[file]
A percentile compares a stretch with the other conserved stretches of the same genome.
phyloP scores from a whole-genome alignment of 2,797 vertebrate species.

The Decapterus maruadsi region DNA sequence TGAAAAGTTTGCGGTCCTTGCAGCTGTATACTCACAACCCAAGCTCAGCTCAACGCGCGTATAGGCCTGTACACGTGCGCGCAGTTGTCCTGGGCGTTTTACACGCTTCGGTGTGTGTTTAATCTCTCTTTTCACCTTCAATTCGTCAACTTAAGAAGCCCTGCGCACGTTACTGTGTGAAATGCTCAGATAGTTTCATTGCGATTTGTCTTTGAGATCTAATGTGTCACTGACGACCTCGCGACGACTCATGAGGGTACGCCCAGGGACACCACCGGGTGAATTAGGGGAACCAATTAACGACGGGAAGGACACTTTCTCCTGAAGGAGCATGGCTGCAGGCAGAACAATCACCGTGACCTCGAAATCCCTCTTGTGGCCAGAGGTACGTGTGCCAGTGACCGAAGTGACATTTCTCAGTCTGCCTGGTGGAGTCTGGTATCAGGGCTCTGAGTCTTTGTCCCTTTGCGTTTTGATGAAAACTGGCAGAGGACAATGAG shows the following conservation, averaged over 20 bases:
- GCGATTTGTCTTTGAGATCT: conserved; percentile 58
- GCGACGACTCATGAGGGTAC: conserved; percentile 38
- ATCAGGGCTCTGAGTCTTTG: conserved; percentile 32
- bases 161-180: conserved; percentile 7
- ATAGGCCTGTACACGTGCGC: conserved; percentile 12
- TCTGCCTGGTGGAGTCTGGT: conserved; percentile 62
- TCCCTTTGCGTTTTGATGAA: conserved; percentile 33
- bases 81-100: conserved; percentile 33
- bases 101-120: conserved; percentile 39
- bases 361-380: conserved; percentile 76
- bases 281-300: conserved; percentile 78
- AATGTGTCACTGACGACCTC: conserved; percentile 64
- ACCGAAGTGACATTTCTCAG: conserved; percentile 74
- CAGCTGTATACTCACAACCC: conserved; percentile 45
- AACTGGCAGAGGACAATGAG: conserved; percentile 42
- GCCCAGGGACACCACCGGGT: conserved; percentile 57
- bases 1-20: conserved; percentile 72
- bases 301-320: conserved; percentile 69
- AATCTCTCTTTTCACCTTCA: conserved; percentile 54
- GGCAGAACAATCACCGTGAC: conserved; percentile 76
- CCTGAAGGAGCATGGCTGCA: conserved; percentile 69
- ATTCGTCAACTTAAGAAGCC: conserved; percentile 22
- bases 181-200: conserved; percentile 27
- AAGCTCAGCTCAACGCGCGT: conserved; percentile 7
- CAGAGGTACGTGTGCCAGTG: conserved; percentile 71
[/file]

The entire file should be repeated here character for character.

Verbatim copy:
A percentile compares a stretch with the other conserved stretches of the same genome.
phyloP scores from a whole-genome alignment of 2,797 vertebrate species.

The Decapterus maruadsi region DNA sequence TGAAAAGTTTGCGGTCCTTGCAGCTGTATACTCACAACCCAAGCTCAGCTCAACGCGCGTATAGGCCTGTACACGTGCGCGCAGTTGTCCTGGGCGTTTTACACGCTTCGGTGTGTGTTTAATCTCTCTTTTCACCTTCAATTCGTCAACTTAAGAAGCCCTGCGCACGTTACTGTGTGAAATGCTCAGATAGTTTCATTGCGATTTGTCTTTGAGATCTAATGTGTCACTGACGACCTCGCGACGACTCATGAGGGTACGCCCAGGGACACCACCGGGTGAATTAGGGGAACCAATTAACGACGGGAAGGACACTTTCTCCTGAAGGAGCATGGCTGCAGGCAGAACAATCACCGTGACCTCGAAATCCCTCTTGTGGCCAGAGGTACGTGTGCCAGTGACCGAAGTGACATTTCTCAGTCTGCCTGGTGGAGTCTGGTATCAGGGCTCTGAGTCTTTGTCCCTTTGCGTTTTGATGAAAACTGGCAGAGGACAATGAG shows the following conservation, averaged over 20 bases:
- GCGATTTGTCTTTGAGATCT: conserved; percentile 58
- GCGACGACTCATGAGGGTAC: conserved; percentile 38
- ATCAGGGCTCTGAGTCTTTG: conserved; percentile 32
- bases 161-180: conserved; percentile 7
- ATAGGCCTGTACACGTGCGC: conserved; percentile 12
- TCTGCCTGGTGGAGTCTGGT: conserved; percentile 62
- TCCCTTTGCGTTTTGATGAA: conserved; percentile 33
- bases 81-100: conserved; percentile 33
- bases 101-120: conserved; percentile 39
- bases 361-380: conserved; percentile 76
- bases 281-300: conserved; percentile 78
- AATGTGTCACTGACGACCTC: conserved; percentile 64
- ACCGAAGTGACATTTCTCAG: conserved; percentile 74
- CAGCTGTATACTCACAACCC: conserved; percentile 45
- AACTGGCAGAGGACAATGAG: conserved; percentile 42
- GCCCAGGGACACCACCGGGT: conserved; percentile 57
- bases 1-20: conserved; percentile 72
- bases 301-320: conserved; percentile 69
- AATCTCTCTTTTCACCTTCA: conserved; percentile 54
- GGCAGAACAATCACCGTGAC: conserved; percentile 76
- CCTGAAGGAGCATGGCTGCA: conserved; percentile 69
- ATTCGTCAACTTAAGAAGCC: conserved; percentile 22
- bases 181-200: conserved; percentile 27
- AAGCTCAGCTCAACGCGCGT: conserved; percentile 7
- CAGAGGTACGTGTGCCAGTG: conserved; percentile 71